Preventing electrical shock when installing pools
The Queensland Electrical Safety Office is reminding electrical contractors and pool and spa installers about the specific requirements for equipotential bonding of steel reinforcing. If an electrical fault occurs, even at low voltage, while the pool is in use, it may lead to electrical shock, which can cause muscle spasms and potential drowning, said the Electrical Safety Office in a statement.
Clause 220.127.116.11.3 of the Wiring Rules states equipotential bonding conductors are to be provided to any fixed extraneous conductive parts of a pool structure, including the reinforcing metal of the pool shell.
“Installing electrical contractors should adhere to Note 2 of Clause 18.104.22.168.3,” the statement said. “This states that conductive tie-wires used during construction of reinforced concrete pools are considered to be an adequate electrical bond between the conductive reinforcing components. Provided the reinforcement is satisfactorily electrically connected together, one point of connection of the bonding conductor is satisfactory where bonding is required by Clause 22.214.171.124.2(a).”
To satisfy this clause the installer must either confirm the entire reinforcing is electrically continuous, in which case a single bonding conductor can be attached at a suitable location, or identify each section that is not electrically continuous and ensure each section is effectively bonded.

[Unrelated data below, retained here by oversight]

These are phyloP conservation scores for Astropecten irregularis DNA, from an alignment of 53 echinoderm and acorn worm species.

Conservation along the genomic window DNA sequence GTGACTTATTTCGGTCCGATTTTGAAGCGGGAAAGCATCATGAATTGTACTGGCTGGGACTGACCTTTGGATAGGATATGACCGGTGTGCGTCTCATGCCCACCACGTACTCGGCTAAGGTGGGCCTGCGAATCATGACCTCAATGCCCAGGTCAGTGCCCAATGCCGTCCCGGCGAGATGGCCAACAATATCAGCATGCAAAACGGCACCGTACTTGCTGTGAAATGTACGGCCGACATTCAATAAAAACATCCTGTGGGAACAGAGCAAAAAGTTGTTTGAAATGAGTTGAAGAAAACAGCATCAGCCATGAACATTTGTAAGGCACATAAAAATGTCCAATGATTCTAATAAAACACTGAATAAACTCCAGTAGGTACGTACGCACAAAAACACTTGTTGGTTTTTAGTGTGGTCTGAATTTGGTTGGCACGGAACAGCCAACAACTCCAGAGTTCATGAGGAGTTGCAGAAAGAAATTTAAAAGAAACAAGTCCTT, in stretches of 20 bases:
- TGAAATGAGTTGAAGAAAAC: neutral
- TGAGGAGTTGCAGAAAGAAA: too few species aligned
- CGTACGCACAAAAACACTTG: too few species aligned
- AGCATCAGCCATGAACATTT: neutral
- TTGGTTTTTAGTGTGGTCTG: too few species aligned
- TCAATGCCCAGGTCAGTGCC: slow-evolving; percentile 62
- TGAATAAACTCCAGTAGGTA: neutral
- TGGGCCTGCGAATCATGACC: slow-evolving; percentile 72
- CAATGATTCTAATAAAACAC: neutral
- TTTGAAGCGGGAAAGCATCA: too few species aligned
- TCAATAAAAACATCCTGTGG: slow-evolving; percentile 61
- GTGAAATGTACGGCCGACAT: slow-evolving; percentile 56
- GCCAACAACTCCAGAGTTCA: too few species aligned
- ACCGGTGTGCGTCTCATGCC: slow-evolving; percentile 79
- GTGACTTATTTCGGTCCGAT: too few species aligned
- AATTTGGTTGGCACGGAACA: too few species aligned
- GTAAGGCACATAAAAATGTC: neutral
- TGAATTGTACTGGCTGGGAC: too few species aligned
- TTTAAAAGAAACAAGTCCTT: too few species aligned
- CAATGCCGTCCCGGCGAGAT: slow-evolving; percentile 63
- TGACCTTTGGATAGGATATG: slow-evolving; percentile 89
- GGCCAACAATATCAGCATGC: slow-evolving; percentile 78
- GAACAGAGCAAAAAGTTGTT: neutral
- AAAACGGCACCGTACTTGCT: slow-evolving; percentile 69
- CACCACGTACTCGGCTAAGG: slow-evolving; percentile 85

“Either installation option can only be achieved through a visual examination of the reinforcing and by carrying out resistance measurements at various points. These tests can only be effectively carried out before the concrete is poured or sprayed.
“Some installers have tried to avoid the need to have an electrician attend before concreting by leaving a length of reinforcing out of the pool shell for the electrician to later connect the bonding conductor. This practice is not safe as it does not allow the electrician to carry out tests to ensure the pool shell itself is effectively bonded.”
In addition, attaching a bonding conductor from the pool structure to an earth electrode driven into the ground near the pool or spa does not satisfy the bonding requirements for swimming pools and spas, according to the statement.
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